If one of the above does not apply, then you would not be entitled to SSP if you are fit to work. However, you should check your employment contract to see if there are any provisions covering this situation. Your employer may, but does not have to, pay full pay even if you are not entitled to it, in order to ensure that you do not feel that you have to come into work (and put others at risk in doing so). Your employer should also treat employees equally, so if someone else is receiving full pay during a 14-day period of self-isolation, you should also be entitled to this.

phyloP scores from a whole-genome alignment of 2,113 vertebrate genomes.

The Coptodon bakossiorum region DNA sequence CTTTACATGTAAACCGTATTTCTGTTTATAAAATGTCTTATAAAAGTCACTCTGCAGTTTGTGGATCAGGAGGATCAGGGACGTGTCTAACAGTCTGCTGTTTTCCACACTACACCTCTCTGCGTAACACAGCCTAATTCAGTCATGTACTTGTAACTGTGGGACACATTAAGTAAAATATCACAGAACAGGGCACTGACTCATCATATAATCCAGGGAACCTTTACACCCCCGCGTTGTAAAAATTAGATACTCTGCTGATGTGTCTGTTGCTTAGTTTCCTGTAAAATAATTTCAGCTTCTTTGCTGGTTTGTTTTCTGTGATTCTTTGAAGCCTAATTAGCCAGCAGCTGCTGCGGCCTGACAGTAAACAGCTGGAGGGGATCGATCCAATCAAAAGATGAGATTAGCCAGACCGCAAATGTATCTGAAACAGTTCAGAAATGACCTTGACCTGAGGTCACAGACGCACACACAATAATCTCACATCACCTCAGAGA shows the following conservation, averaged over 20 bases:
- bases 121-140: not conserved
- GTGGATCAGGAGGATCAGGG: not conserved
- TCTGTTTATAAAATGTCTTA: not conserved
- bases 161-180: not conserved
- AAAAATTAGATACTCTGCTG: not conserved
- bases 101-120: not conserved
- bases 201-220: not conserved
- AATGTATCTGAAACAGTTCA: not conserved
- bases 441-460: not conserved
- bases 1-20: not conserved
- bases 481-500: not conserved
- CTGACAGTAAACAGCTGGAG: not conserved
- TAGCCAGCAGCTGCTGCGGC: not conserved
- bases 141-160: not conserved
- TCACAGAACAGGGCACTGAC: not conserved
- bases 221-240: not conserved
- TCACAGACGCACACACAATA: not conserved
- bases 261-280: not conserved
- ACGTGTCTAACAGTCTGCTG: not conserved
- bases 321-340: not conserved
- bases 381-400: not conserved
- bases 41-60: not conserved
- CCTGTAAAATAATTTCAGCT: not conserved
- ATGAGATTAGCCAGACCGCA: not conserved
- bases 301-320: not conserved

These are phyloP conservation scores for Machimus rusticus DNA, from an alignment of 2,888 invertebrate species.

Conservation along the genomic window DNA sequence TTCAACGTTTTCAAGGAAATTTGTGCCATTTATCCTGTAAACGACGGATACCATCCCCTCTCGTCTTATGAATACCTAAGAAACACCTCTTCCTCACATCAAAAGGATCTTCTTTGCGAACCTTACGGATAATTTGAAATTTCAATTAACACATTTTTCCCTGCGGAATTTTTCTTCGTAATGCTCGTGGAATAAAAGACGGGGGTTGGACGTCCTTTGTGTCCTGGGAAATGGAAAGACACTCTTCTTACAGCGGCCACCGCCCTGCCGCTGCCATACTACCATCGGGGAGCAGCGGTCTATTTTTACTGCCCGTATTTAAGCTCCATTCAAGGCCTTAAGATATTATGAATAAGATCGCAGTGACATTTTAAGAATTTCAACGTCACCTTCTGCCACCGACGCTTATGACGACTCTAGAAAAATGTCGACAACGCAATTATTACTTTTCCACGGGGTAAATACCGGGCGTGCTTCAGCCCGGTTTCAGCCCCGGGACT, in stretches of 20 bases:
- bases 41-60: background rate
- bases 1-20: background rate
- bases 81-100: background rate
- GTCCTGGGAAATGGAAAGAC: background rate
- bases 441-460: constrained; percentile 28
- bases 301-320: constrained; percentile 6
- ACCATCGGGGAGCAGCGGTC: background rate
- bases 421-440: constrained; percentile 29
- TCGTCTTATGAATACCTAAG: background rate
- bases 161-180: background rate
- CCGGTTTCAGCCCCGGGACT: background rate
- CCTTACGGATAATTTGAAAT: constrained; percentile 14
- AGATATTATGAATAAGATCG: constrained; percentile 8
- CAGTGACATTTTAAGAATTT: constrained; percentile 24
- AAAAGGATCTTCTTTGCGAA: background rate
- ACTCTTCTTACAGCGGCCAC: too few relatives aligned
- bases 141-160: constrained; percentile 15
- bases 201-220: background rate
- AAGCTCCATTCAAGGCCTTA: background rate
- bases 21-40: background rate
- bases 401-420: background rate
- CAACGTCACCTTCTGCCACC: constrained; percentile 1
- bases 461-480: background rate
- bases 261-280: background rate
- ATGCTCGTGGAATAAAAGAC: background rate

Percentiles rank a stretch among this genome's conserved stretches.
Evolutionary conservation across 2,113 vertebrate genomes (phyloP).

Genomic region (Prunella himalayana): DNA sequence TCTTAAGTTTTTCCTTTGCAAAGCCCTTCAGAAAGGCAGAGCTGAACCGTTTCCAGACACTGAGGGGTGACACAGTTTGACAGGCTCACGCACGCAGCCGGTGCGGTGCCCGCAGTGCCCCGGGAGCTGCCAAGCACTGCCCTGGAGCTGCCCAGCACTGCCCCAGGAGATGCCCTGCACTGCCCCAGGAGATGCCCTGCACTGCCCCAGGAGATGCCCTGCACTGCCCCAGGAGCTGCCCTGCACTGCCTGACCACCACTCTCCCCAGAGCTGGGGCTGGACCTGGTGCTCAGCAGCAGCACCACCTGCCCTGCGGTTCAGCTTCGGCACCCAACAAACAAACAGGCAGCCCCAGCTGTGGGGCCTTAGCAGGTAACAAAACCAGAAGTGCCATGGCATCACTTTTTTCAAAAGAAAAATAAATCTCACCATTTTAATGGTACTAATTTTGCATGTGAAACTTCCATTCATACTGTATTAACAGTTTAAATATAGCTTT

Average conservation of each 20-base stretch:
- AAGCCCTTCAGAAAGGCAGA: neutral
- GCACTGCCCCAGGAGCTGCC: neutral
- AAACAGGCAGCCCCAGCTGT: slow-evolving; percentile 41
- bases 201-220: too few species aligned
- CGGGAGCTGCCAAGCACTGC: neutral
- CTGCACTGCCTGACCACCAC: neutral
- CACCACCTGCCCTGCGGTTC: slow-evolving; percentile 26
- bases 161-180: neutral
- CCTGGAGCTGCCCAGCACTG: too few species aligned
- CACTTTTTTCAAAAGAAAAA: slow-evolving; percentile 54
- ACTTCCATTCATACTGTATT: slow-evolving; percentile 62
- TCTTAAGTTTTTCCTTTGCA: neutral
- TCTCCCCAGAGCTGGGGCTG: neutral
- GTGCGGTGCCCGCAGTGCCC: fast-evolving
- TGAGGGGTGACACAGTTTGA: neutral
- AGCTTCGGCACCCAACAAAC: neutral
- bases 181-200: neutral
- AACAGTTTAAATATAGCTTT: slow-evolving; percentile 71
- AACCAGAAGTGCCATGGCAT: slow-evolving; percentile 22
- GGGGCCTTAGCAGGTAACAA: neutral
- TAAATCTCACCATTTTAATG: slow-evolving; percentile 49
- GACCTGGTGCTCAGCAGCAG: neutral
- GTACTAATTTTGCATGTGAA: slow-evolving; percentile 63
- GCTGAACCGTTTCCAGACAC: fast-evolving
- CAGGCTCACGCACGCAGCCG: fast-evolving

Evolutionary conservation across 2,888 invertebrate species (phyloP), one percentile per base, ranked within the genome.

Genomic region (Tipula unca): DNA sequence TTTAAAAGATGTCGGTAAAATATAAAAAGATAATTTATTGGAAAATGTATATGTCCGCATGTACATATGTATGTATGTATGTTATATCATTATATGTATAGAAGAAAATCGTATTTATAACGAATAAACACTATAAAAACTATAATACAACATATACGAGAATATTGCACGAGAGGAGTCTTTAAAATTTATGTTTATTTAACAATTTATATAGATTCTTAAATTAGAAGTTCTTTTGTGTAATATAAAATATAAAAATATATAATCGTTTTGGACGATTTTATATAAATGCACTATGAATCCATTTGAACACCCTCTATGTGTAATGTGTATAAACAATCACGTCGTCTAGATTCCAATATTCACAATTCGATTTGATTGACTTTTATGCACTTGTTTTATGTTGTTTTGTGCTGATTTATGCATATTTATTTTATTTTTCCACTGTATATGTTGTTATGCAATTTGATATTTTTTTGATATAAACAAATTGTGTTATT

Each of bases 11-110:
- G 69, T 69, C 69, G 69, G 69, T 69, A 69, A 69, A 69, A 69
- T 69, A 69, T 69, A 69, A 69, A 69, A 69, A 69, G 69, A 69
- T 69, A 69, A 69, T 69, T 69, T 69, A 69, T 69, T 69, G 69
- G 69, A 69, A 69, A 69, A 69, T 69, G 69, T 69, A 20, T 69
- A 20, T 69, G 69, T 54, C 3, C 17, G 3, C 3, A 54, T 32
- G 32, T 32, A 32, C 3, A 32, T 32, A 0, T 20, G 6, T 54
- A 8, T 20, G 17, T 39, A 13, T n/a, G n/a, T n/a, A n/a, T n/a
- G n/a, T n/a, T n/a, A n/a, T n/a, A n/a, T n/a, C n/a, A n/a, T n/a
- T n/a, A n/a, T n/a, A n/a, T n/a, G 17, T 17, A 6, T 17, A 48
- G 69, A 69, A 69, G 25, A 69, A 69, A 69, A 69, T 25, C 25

What happens if I am having issues with childcare?
You are entitled to a reasonable amount of unpaid time off work to arrange care for a child who is unwell, or if there are unexpected problems with care arrangements. For example, this would cover if your child has the virus (and grandparents who are vulnerable would usually care for them), or if the child’s school is unexpectedly closed. There is no limit to the amount of time you can take off- it is whatever is ‘reasonable’ to enable you to make alternative arrangements if possible. However, emergency dependent leave is unpaid unless your contract provides otherwise.
What happens if I do not want to come into work because I am concerned about the risk of infection?
If you can work from home and your employer agrees then you are entitled to your usual pay.